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Mass Deduction

Active Member
Yes, cars cost more and are more expensive to operate, but a good car should easily last 150k miles. The OP was wanting to ride over 5k miles per year. I haven't seen much here (or anywhere) about high mileage e-bikes and the total cost of ownership. I think it would be valuable to collect and present that information. Looking at used bikes, a new bike can easily lose 30% of its value in a year. So depreciation alone could be several thousands of dollars year 1.
I own a bike shop in BC, so possibly similar terrain to the OP (they didn't say where in southwestern BC they are). We have customers doing that kind of mileage, such as the woman I mentioned in the previous post who has now done over 20K klicks. She bought the bike in January 2017, so she's coming up on three years of ownership. Other than new bike parts (brake pads, chains, etc.), the only thing she's had to do is that one motor re-and-re (remove, regrease with electrically conductive waterproof grease, and reinstall). She's doing about 7500 KM a year or so on a Shimano STePS 6000 motor. All my high mileage customers have opted for Shimano e-bikes (probably because Shimano e-bikes are typically the longest range per Wh of battery, so these kinds of customers gravitate to Shimano e-bikes), so I can't offer any similarly high-mileage anecdotes for Bosch, Brose, or Yamaha yet, and we no longer sell anything from companies without track records of long parts availability so I can't comment on the reliability of no-name product over the long haul (other than to say our experience with it in years past, meaning product we sold 2015 and earlier, was very bad).
 
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Timpo

Well-Known Member
Yes, cars cost more and are more expensive to operate, but a good car should easily last 150k miles. The OP was wanting to ride over 5k miles per year. I haven't seen much here (or anywhere) about high mileage e-bikes and the total cost of ownership. I think it would be valuable to collect and present that information. Looking at used bikes, a new bike can easily lose 30% of its value in a year. So depreciation alone could be several thousands of dollars year 1.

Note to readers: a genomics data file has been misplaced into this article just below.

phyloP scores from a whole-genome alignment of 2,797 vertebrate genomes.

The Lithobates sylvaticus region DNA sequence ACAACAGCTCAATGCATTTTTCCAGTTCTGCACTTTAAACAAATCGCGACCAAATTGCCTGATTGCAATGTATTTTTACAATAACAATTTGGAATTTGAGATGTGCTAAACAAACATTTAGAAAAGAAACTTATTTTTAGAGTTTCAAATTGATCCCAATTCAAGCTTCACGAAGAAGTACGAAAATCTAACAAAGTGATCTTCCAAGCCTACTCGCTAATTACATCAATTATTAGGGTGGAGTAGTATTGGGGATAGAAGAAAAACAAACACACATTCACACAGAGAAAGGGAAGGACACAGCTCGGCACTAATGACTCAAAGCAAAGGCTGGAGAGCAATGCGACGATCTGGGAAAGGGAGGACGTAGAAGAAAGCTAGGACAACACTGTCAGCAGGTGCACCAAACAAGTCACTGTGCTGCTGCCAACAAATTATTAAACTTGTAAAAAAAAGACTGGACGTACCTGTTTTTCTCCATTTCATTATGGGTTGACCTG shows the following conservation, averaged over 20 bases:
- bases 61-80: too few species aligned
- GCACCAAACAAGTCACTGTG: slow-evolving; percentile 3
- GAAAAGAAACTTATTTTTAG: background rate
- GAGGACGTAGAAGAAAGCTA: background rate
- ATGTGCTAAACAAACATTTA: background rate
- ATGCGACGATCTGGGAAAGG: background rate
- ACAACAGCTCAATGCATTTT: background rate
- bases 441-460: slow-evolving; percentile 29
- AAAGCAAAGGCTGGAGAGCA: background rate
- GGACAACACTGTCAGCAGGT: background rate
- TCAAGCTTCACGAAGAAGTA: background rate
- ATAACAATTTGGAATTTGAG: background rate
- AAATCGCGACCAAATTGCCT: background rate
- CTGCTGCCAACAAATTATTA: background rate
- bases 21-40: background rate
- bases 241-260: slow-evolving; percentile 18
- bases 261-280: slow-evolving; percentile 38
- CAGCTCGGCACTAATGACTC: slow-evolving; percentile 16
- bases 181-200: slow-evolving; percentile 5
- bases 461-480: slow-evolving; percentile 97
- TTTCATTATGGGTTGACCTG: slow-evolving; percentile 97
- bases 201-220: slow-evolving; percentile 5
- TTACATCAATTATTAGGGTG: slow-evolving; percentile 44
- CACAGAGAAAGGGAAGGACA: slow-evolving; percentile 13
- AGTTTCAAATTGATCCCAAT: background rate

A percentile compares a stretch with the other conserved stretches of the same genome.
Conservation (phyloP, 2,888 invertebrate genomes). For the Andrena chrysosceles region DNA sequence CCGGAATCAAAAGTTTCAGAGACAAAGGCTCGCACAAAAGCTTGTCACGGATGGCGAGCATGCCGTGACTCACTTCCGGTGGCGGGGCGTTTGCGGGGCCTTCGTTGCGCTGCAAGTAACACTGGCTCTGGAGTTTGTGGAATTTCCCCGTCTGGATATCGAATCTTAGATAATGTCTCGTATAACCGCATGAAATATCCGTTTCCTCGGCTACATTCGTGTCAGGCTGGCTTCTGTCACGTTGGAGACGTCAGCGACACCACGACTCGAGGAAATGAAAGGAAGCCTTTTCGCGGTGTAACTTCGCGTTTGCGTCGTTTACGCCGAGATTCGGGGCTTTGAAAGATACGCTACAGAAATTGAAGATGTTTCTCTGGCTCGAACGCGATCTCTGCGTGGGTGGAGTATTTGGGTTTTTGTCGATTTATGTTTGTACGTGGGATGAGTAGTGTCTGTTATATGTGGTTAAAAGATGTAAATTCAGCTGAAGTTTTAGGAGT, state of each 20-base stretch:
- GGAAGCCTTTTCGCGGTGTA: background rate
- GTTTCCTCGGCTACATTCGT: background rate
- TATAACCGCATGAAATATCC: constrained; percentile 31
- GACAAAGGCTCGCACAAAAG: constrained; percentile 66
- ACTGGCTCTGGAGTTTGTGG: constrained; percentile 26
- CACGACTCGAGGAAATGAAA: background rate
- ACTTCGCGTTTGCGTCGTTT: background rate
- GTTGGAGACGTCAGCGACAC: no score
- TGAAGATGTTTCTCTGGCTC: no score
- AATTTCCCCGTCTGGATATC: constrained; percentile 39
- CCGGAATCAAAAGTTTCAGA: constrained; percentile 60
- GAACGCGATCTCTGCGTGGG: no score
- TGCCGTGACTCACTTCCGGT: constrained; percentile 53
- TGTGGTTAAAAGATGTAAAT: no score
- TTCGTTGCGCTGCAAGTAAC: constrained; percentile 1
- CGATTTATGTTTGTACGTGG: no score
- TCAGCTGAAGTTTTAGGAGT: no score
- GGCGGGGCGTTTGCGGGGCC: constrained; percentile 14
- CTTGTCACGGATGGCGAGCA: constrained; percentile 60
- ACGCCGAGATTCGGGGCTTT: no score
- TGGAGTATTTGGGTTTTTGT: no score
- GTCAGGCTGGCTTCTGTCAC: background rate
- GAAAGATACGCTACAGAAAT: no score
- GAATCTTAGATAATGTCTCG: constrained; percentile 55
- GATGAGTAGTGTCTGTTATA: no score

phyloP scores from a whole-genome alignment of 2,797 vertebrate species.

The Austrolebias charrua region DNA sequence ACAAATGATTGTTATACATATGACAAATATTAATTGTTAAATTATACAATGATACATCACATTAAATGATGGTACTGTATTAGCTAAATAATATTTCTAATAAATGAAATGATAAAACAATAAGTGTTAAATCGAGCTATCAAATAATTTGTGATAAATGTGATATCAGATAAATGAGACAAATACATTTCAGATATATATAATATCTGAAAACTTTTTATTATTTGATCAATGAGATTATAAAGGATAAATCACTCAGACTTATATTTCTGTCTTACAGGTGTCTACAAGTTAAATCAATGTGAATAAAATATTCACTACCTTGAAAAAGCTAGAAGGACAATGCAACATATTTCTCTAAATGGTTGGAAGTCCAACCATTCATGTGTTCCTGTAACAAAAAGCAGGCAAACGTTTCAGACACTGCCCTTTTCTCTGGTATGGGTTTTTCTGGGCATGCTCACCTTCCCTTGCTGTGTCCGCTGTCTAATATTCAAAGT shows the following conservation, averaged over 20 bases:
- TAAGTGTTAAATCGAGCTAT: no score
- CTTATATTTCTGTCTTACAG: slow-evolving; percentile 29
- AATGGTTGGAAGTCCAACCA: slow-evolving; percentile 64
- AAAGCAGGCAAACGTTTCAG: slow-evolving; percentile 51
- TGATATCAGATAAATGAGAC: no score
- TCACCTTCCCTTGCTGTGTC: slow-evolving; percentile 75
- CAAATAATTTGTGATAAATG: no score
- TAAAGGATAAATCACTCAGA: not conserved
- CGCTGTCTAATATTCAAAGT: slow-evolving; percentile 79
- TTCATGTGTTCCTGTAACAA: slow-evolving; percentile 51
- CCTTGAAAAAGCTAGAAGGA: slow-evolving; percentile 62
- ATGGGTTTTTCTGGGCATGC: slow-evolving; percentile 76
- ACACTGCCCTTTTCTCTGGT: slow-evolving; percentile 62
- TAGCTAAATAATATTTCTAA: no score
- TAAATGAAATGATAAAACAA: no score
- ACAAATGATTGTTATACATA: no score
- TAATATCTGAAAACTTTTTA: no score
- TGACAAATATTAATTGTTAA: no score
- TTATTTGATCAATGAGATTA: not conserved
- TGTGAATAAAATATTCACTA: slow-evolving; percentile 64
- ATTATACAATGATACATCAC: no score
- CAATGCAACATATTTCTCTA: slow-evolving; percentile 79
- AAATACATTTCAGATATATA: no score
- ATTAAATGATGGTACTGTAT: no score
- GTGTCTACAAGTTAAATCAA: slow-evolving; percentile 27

You can't be serious about comparing ebikes vs cars for ownership cost.
It's just so obvious.

Cars cost $20,000 to buy, you will lose tons of money on depreciation.
And an okay ebike can cost $2,000 but you will only lose few hundred bucks, even if it depreciate down to zero in several years, you only lost $2,000 in depreciation. Whereas cars, if it goes down to $18,000, you already lost $2,000 in depreciation.

You do realize many car owners spend gas money every year to buy a new ebike right?
On top of that, insurance.

Depending on where you live, insurance can be very expensive.. enough to buy another ebike.
In addition to insurance (that's possibly enough to buy another ebike), there's fuel cost. And many people pay thousands of $ just for fuel a year (another ebike)

On top of that, regular maintenance cost, which can add up very quickly. Also incidental cost like parking tickets, etc.
 

Mass Deduction

Active Member
The Canadian Automobile Association estimates that the average cost to own and operate a compact car in Canada is $9500 (CAD) a year: https://www.caa.ca/caa-provides-real-picture-of-annual-driving-costs/

The average Canadian underestimates their car ownership costs by about $4000 as well, apparently.

However you slice it, e-bikes are crazy cheap to operate. It varies by local power costs of course, and electricity is very cheap where I live, but a full charge on a 500 Wh battery costs about 2-3 cents here if I did the math correctly. Even considering the hit to maintenance and longevity with each charge of the battery and each use of the bike, it's drastically cheaper than a car. Heck, it's cheaper than buying bus fare, at least where I live.
 

Timpo

Well-Known Member
The Canadian Automobile Association estimates that the average cost to own and operate a compact car in Canada is $9500 (CAD) a year: https://www.caa.ca/caa-provides-real-picture-of-annual-driving-costs/

The average Canadian underestimates their car ownership costs by about $4000 as well, apparently.

However you slice it, e-bikes are crazy cheap to operate. It varies by local power costs of course, and electricity is very cheap where I live, but a full charge on a 500 Wh battery costs about 2-3 cents here if I did the math correctly. Even considering the hit to maintenance and longevity with each charge of the battery and each use of the bike, it's drastically cheaper than a car. Heck, it's cheaper than buying bus fare, at least where I live.
yeah, and average ebike from Canadian companies like Amego, Surface 604, VoltBike, SparkBike, etc.. will cost you probably $2,500 Canadian.

The annual cost to operate will be a few hundred dollars a year (chain change, tire/tube change, broken spokes, brake pads, brake cable/fluid, etc.) and new battery every couple of years.